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Miscarriage and Feeling Alone
Author and teacher Edith Hamilton said “Pain is the most individualizing thing on earth. It is true that it is the great common bond as well but that realization comes only when it is over. To suffer is to be alone.”
This is seldom more true than when we experience a miscarriage or similar loss. Because many of our losses are early, we generally don't even have the usual rituals of grieving (like a funeral) that help others acknowledge the reality of our loss. That, combined with our society's reluctance to talk about miscarriages can make you feel desperately alone. Even people close to us who may also be grieving over the miscarriage like partners and parents are likely not experiencing the loss in the same way. This too may add to your feelings of isolation.
After my miscarriages, I felt alone almost to the point of freakishness. The feeling intensified with every miscarriage I had. How come this keeps happening to me, I asked? How come I've seen several doctors and none of them seem to be able to explain this? Isn't there anybody else who's had to deal with this? I think it's important to the healing process to not feel like you're the only person in the world who has gone through a miscarriage but how do you get there?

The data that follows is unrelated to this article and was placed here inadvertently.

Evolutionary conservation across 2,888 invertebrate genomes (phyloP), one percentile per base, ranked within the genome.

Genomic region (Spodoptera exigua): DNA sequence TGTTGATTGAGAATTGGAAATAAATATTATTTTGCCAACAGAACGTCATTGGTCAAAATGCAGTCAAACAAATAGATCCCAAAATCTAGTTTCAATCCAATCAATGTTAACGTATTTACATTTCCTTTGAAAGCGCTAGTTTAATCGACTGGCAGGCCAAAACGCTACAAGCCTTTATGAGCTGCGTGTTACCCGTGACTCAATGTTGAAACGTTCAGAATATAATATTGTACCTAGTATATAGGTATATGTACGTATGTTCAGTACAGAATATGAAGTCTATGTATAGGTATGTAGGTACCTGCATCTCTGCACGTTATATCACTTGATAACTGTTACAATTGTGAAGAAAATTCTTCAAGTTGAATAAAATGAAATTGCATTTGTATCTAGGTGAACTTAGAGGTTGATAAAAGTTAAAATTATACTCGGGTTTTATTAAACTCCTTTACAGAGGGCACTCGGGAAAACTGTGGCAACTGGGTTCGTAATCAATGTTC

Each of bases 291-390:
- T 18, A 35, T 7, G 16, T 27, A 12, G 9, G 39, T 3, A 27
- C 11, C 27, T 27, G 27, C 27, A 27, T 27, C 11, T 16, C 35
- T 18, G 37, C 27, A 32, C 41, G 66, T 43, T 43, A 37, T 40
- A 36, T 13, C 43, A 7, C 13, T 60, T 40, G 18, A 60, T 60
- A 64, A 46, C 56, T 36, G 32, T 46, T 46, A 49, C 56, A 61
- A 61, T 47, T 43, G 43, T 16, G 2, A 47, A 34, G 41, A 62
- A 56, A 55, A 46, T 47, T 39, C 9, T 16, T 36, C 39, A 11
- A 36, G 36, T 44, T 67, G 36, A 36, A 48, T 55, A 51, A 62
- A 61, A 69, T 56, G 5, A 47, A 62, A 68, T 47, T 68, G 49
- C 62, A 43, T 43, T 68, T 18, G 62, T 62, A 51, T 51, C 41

First of all, just look at the numbers. According to SHARE, a pregnancy and infant loss support organization, in the United States each year there are 900,000 pregnancy losses. That's in addition to 26,000 stillbirths and 19,000 neonatal deaths (death of a baby within the first month of birth). Those are some pretty staggering numbers.
Unfortunately, people don't do a lot of talking about it. My advice, if you've experienced a miscarriage or similar loss would be to keep talking. When I had my first miscarriage, people came out of the woodwork, telling me about their experiences with miscarriage. But I never heard these stories until my own loss. In some cases, these were people I considered friends yet I never knew this about them until my loss. Talking about your experience can make you feel less alone in two ways. First you may encounter people like I did who'd had their own losses but not really shared their stories (with you). Second, in a broader sense, the more people who talk about their experiences, the more acceptable it becomes to talk about miscarriage in general and that makes everybody feel less alone.
If you can't find someone in your social circle who's experienced a miscarriage, you may have to look to strangers. There are books and websites filled with information. There's a certain solidarity there too. In my experience, most founders of websites on miscarriage and authors of books on the topic have had a personal experience with pregnancy or infant loss in some form. There are also support groups both virtual and traditional where people can share the experiences of their loss.
Finally, remember that although a miscarriage or similar loss can feel very isolating, you truly are not alone.
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